23 of the people on board British European Airways flight 609 died while 21 survived, thanks to the heroics of the United goalkeeper who returned to the stricken plane after hearing a crying baby who he later pulled from the wreck. Among the fatalities where 8 Manchester United players including Duncan Edwards who had the footballing world at his feet. Edwards died some days later in a Munich hospital having emerged from the crash.

Another one of the fledgling Busby Babes who perished that day was Dublin native Liam “Billy” Whelan. The name of Whelan is not synonymous with other footballing greats of the time period as the 22year old was cut short in his prime.

The Irishman was born into a large catholic family and suffered the grievance of losing his father in 1943 when he was only eight years old. Yet such was his determination to reach the top he continued to plug away at Home Farm until he was noticed by scouts from the famed Manchester club.

He quickly gained recognition for himself banging in goals from his midfield role. His 26 goal salvage in 1956-57 endeared him to the fans of United and earned him praise from United legend Bobby Charlton.

 Whelan amassed 98 appearances for United during his short time as the rising star of Old Trafford, clinically scoring 52 goals thus showing his prowess and capabilities in front of goal. The true extent of his potential will sadly never be known. Yet his standing amongst the eight Busby Babes will forever be revered in the world of English football.

We can only imagine what would have been had it not for that faithful flight before which the unconfident flyer remarked “Well, if this is the time, then I’m ready”. R.I.P Busby Babes February 6th 1958

TG4 Documentary On Female IRA Members Causes A Stir

A new TG4 series has become mired in controversy after the broadcast of its first episode on Thursday night. Mná an IRA is a six part documentary series which, according to its makers, Loopline Film, will investigate the “involvement of women in active service with the provisional IRA in modern times.”

The series begins with a look into the life of Rose Dugdale, born to a wealthy family in England, educated in Oxford University, before becoming increasingly politically radicalised during the late 1960s and early 1970s, culminating in her joining the Provisional IRA in 1973.

There is something rather unsettling, however, about the way in which she is portrayed. From the beginning, she is referred to, for example, as a former soldier, and a member of Oglaigh na hÉireann, a title reserved for the only legitimate armed forces on this island, the Irish army. The programme charts her ascension in the socialist movement in England, moving over to republicanism in Ireland, interspersed with snippet interviews with former jailed republicans, or academic authorities. They paint a very bleak picture of life for Catholics in the North during the 1970s, certainly evoking sympathy for their existence as second class citizens. What is disturbing is the way in which the violent response, the campaign waged by the IRA which claimed the lives of more civilians than occupiers, is almost normalised. As Rose herself says during one of the many clips of her interview, one had to accept, when taking up the cause of Ireland’s freedom, that you might have to kill people. Darker still is the assumption, “that’s the only way you deal with them.” And this seems quite normal, acceptable. That is not to lay the blame solely at the feet of physical force Republicans; obviously each of those groups in the North was as bad as the other. Dugdale comes out of the programme looking like a freedom fighter, enjoying a well-earned rest after a hard life of necessary violence. And, although the focus of the programme, as stated by its makers, is on those involved in the IRA campaigns and why they joined in the first place, noticeably absent are any hard questions about her decision to pursue the violent route, and, of course, the impact of her actions on the victims and their families.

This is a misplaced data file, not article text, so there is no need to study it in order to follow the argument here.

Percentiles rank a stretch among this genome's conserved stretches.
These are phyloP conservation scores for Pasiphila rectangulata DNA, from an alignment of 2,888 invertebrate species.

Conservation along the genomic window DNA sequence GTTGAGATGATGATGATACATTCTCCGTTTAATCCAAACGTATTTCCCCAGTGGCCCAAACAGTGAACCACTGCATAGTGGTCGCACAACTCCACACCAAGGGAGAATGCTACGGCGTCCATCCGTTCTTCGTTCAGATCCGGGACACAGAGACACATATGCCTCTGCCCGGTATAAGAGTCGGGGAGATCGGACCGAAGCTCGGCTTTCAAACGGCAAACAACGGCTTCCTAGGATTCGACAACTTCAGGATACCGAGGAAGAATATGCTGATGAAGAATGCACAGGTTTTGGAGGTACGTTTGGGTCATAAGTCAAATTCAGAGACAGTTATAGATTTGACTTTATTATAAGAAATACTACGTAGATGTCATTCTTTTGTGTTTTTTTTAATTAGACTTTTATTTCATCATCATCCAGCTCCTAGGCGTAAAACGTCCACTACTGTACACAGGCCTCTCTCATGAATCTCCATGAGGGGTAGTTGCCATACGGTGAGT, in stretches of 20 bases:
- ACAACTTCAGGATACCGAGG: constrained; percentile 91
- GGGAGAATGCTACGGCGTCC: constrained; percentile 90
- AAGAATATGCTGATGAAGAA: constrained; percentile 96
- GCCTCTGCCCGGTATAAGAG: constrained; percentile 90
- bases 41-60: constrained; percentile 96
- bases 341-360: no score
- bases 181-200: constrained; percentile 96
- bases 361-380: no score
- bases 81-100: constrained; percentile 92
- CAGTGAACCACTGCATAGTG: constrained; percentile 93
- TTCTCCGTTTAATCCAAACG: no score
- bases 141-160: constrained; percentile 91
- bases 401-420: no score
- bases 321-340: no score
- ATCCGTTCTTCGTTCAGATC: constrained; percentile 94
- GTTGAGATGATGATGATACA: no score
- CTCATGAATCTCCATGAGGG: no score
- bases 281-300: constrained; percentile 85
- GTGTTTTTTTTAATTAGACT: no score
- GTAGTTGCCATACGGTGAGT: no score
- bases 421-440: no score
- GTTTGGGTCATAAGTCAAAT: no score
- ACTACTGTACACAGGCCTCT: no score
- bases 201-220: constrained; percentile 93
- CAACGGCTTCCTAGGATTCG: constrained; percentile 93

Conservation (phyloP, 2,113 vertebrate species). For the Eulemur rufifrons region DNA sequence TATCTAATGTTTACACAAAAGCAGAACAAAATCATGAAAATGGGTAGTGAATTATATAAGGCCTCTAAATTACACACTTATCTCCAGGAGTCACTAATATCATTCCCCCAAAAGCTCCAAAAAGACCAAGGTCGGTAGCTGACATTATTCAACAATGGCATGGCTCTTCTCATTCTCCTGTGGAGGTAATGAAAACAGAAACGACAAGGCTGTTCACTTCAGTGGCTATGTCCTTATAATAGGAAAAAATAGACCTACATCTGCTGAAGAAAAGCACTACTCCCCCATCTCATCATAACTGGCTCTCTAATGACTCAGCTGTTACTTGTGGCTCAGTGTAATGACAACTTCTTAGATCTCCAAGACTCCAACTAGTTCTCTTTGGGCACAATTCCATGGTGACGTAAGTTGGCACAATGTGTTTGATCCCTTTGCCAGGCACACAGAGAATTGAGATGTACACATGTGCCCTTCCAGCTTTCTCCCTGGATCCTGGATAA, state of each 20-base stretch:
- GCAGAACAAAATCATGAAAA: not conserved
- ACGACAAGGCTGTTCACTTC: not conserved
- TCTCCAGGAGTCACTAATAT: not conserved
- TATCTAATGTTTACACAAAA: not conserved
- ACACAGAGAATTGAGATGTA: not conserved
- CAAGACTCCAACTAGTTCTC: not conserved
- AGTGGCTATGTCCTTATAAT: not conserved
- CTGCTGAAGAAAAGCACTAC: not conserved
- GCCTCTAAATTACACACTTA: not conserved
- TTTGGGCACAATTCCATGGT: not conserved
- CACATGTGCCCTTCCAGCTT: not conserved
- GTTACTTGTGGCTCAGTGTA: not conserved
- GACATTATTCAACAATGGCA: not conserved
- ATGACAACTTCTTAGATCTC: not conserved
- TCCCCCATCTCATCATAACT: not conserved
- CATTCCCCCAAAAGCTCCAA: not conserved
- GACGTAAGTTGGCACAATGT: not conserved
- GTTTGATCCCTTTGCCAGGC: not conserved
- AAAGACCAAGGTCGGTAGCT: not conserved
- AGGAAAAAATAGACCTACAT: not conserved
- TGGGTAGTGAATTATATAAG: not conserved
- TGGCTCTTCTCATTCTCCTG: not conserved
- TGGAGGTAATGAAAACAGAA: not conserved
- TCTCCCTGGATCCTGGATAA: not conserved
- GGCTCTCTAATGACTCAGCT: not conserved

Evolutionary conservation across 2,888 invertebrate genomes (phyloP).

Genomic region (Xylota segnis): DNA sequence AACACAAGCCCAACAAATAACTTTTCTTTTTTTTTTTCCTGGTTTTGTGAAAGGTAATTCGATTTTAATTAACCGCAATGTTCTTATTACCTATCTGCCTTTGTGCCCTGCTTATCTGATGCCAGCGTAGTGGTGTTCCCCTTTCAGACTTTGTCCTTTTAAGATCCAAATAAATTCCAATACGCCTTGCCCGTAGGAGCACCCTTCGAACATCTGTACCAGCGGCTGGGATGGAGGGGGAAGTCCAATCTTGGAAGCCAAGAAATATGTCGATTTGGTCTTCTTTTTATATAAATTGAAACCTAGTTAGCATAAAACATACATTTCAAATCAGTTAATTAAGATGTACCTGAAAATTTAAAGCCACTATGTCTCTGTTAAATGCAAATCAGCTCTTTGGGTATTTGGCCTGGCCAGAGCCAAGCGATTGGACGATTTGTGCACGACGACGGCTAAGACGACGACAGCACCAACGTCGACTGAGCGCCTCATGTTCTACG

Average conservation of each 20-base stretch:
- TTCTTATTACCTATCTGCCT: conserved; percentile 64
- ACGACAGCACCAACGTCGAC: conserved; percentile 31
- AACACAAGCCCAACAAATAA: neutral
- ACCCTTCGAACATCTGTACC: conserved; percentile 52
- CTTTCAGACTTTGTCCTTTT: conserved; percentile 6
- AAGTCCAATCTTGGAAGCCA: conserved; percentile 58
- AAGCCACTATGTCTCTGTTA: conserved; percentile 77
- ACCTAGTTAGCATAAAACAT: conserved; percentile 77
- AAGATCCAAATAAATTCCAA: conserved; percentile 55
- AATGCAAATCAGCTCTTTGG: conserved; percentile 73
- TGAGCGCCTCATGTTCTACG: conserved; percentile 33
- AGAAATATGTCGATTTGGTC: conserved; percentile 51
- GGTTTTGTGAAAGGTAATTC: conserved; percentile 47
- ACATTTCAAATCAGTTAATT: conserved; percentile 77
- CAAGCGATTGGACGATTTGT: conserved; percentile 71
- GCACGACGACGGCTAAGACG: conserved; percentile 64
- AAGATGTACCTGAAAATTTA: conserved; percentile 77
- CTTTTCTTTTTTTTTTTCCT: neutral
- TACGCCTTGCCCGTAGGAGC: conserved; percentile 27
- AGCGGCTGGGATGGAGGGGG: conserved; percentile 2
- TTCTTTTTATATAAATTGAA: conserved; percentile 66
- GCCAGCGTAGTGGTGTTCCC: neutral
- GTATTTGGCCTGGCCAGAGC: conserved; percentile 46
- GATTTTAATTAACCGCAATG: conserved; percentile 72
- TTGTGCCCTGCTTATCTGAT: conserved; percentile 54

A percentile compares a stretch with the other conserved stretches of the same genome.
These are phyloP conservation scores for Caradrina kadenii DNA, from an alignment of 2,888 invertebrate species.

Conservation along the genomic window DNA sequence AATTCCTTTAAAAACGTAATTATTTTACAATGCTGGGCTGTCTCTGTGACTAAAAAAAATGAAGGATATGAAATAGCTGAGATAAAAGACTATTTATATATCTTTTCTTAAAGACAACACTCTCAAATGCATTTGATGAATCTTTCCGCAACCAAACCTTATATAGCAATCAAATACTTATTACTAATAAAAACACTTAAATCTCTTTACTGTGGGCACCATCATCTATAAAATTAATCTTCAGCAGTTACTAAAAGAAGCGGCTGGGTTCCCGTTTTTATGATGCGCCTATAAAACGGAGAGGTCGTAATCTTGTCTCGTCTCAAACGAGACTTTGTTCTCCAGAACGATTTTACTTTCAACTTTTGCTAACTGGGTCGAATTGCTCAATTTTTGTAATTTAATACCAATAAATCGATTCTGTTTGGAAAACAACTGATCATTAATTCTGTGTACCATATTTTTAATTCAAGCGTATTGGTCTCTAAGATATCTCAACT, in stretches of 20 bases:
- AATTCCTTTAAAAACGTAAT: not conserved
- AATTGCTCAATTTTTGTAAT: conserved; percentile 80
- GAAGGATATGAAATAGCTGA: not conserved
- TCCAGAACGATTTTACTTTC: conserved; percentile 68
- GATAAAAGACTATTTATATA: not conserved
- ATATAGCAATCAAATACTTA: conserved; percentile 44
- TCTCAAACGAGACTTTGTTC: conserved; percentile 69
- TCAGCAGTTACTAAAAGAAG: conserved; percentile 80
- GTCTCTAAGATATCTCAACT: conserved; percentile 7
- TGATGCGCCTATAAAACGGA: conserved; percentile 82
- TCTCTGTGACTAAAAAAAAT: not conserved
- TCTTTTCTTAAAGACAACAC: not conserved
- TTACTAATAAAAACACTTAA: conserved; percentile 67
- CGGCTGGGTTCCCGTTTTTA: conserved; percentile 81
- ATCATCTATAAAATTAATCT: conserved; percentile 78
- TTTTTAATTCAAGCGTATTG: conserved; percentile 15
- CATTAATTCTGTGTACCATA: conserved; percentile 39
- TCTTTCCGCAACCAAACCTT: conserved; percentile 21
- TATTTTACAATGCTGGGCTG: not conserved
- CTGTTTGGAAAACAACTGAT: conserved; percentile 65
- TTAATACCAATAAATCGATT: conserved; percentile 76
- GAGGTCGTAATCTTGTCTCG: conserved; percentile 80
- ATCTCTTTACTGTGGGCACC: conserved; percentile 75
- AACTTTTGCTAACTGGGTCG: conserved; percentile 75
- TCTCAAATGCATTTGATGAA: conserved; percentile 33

In an interview with John Murray on RTE radio, Dugdale went even further, dismissing the notion of IRA atrocities. “I wouldn’t accept that the IRA has carried out atrocities,” she contended, “I think that is your language, it is certainly not mine. I think that is a fairly ridiculous statement…” In the end, this is a woman who took part in the raid on Russborough House, pistol whipping an old man and his wife before tying them up in a chair, who threw bombs inside milk cans from a helicopter hoping to land them in a barracks, and who completely condoned a plan in which her boyfriend kidnapped a doctor in an attempt to release her from prison. “Fair play to anyone that was involved in that,” she says. The whole programme seems like a celebration of her life of violence rather than a condemnation. If these were the actions of Unionists, would they be glorified in the same way by TG4?

People may argue over the cause at the heart of the Troubles in Northern Ireland, and even more so about the violence wielded by those on either side. That period in our history is a shameful one, regardless of stance, and cannot be understood as well by those of us examining it second hand. What can be understood, however, is that the violence and bloodshed suffered in the North over those 30 years is nothing to be praised, nothing to be glorified, not forgotten certainly, but remembered, something to be learned from. The one positive about these programmes is the insight into the mindset of the people involved in the IRA’s campaign against the British state, the complete willingness to use violence even when there are other methods available, and the way in which they completely rationalise attempts at murder.